In 2011, when The Oprah Winfrey Show ended, she was able to focus on OWN. "I need to be there," she told attendees of a Chicago media conference in June of that year. "I need to be engaged and involved. I need to do the same thing I did on my show every day." By July she did just that, taking over as CEO and chief creative officer (former CEO Christina Norman had departed in May).
Being fully present is something she’s long cultivated, going back to when she would do interviews for The Oprah Winfrey Show. Sometimes the technique can be too effective, especially when she’s conducting emotional interviews. "I am listening as hard as they’re talking and taking on the energy of whatever is going on in that moment," she says. "I had to learn how to be present but not take it all in. Because at the end of the day I’d just be messed up."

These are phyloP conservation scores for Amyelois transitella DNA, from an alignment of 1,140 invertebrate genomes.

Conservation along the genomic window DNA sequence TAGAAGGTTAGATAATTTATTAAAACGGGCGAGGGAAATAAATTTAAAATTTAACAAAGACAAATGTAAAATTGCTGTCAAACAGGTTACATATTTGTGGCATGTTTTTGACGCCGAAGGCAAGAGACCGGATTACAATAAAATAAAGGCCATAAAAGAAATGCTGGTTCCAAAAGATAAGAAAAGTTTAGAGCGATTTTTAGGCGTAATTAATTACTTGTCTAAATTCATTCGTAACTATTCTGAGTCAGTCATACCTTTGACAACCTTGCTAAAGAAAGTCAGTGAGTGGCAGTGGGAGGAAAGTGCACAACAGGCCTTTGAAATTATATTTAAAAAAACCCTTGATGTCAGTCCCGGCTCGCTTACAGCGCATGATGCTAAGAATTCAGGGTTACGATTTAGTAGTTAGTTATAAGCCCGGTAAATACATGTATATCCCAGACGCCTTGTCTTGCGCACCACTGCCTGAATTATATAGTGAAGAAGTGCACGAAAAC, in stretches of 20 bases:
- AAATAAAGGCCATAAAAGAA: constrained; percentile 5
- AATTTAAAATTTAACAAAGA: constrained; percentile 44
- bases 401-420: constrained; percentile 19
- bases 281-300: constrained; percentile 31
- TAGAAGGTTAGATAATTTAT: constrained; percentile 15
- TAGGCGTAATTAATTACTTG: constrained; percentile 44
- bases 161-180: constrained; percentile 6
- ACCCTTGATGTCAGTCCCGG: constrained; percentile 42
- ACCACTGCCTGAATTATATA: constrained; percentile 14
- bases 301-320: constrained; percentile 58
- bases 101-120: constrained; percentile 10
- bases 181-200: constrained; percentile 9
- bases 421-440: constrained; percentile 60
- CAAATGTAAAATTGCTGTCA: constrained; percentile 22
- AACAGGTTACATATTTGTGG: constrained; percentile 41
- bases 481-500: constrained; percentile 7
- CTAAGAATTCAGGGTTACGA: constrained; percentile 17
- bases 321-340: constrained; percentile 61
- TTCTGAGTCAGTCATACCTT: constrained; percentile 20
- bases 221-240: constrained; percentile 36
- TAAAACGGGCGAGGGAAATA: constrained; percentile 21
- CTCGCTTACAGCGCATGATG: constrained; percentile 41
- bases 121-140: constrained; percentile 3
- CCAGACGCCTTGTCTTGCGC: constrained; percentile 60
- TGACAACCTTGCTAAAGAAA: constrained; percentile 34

U.S. President Barack Obama and first lady, Michelle Obama, appear with Oprah Winfrey during a taping of her television show, "The Oprah Winfrey Show," at Harpo Studios in Chicago, April 27, 2011.
This newfound freedom didn’t happen by accident. Winfrey has structured OWN so it can run without her constant oversight, leaving plenty of time to pursue additional projects that she’s passionate about. To make that work, she has installed a pair of trusted longtime employees as copresidents: Erik Logan, who joined Harpo as an executive vice president in 2008, and Sheri Salata, who started as a marketer at Harpo in 1995 and rose to executive producer of The Oprah Winfrey Show in 2006, which she oversaw until the end of its run. The trio refer to themselves as a "three-legged stool" that supports OWN’s organization of about 200 employees, with Logan mostly handling business and operations, Salata primarily steering creative, and Winfrey, of course, as the brand. "I try to surround myself with people who really know what they’re doing and give them the freedom to do it," Winfrey says.